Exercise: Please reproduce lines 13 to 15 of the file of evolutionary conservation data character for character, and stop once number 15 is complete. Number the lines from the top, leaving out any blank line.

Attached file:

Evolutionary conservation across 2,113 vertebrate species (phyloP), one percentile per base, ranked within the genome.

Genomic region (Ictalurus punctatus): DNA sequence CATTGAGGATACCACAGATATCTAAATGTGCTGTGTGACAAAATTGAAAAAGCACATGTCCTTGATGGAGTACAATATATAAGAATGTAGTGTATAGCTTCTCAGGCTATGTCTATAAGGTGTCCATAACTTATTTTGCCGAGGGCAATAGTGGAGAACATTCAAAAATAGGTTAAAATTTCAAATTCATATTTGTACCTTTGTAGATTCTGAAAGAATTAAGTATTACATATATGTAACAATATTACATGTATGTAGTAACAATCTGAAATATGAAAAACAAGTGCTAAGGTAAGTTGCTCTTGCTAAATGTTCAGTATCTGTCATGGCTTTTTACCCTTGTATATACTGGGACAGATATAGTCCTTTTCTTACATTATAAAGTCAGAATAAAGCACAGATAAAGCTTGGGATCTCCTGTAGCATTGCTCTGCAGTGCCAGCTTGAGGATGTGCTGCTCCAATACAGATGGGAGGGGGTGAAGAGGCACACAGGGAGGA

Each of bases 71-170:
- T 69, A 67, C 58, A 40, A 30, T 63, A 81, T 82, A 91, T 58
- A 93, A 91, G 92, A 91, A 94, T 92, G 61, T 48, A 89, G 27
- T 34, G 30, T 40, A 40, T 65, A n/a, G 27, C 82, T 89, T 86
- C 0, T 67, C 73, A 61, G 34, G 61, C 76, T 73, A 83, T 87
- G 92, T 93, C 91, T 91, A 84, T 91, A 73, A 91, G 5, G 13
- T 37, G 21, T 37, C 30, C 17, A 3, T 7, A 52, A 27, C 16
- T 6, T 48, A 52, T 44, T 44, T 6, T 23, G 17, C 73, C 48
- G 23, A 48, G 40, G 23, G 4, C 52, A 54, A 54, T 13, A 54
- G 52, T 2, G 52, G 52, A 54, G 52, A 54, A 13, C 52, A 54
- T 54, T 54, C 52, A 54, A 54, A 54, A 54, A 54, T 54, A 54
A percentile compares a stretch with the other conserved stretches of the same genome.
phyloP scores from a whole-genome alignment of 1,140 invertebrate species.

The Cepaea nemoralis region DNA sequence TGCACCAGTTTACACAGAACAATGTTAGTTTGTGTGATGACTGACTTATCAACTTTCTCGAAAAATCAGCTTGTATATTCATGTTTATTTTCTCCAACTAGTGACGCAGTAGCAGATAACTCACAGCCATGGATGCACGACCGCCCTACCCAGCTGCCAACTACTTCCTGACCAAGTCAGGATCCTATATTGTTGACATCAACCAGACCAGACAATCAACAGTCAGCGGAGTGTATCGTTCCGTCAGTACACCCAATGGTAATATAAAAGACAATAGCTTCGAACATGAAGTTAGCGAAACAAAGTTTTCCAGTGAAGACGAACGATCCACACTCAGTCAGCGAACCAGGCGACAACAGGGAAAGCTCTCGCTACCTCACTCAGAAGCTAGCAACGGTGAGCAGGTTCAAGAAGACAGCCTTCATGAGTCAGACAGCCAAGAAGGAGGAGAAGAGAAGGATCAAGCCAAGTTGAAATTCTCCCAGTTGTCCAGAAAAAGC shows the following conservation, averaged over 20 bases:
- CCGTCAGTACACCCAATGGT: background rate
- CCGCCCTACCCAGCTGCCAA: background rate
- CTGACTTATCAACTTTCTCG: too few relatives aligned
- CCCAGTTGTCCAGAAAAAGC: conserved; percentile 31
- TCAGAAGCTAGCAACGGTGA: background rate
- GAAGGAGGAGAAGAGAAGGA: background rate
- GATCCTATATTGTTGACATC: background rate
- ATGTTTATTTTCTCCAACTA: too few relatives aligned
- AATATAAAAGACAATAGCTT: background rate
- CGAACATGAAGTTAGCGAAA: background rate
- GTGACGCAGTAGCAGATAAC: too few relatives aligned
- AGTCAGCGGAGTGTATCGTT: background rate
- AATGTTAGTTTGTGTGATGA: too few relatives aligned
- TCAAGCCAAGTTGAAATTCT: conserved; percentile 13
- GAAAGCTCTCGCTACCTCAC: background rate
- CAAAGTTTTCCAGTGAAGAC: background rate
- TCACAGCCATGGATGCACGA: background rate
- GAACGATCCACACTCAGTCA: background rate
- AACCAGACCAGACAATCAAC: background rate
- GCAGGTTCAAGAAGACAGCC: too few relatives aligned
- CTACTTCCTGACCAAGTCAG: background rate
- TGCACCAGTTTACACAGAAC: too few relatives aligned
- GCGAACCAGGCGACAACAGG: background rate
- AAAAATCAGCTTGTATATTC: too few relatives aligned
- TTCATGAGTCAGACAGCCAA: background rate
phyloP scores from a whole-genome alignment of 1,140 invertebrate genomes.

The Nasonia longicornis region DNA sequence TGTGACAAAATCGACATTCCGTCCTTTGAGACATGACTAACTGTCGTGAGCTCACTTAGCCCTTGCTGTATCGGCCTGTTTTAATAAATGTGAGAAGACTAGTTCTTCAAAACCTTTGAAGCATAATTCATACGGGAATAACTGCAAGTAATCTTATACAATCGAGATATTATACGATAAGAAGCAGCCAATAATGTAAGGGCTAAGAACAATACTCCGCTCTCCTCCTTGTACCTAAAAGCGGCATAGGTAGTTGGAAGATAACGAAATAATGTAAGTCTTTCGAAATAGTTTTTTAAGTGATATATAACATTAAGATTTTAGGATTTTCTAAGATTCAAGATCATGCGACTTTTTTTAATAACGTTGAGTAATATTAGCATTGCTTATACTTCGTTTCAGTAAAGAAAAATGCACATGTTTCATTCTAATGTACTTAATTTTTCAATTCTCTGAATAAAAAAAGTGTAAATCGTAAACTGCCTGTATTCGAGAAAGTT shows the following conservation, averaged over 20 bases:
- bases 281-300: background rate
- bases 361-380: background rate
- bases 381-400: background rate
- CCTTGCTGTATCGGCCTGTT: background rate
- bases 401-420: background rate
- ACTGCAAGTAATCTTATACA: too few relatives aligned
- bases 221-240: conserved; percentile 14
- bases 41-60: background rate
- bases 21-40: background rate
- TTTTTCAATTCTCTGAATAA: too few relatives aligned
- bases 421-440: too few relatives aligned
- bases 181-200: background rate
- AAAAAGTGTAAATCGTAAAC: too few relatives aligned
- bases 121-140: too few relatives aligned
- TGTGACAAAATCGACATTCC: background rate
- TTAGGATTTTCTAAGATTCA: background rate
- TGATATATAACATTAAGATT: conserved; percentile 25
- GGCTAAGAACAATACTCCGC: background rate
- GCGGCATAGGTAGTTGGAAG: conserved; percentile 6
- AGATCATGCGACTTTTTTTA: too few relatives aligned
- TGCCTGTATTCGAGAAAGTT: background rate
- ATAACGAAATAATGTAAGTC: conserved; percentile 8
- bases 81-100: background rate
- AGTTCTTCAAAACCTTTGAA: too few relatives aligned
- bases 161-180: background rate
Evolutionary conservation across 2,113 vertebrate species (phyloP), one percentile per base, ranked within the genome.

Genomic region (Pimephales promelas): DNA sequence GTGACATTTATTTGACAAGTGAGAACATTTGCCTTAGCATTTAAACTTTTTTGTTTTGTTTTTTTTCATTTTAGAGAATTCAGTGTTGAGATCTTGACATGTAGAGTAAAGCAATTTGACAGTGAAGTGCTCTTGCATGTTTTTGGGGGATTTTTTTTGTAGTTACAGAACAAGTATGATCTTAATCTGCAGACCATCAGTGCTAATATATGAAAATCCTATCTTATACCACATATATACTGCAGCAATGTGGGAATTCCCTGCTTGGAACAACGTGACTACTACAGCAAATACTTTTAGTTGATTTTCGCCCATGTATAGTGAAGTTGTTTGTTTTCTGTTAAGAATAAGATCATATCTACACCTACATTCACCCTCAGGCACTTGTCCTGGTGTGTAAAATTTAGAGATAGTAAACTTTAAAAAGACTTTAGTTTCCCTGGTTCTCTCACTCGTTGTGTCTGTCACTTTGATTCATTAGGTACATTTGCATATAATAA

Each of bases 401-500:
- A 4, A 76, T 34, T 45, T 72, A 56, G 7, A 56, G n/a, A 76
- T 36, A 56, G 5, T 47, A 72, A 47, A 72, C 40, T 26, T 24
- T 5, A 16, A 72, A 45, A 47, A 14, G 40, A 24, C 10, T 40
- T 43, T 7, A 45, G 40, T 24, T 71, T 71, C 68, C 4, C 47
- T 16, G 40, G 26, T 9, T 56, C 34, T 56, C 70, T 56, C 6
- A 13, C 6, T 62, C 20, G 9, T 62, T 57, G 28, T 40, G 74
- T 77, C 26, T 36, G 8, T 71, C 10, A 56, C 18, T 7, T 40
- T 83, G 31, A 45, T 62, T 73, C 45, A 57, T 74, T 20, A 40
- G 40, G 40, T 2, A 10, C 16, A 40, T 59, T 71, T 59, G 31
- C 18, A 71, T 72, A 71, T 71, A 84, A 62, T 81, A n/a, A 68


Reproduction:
- T 54, T 54, C 52, A 54, A 54, A 54, A 54, A 54, T 54, A 54
A percentile compares a stretch with the other conserved stretches of the same genome.
phyloP scores from a whole-genome alignment of 1,140 invertebrate species.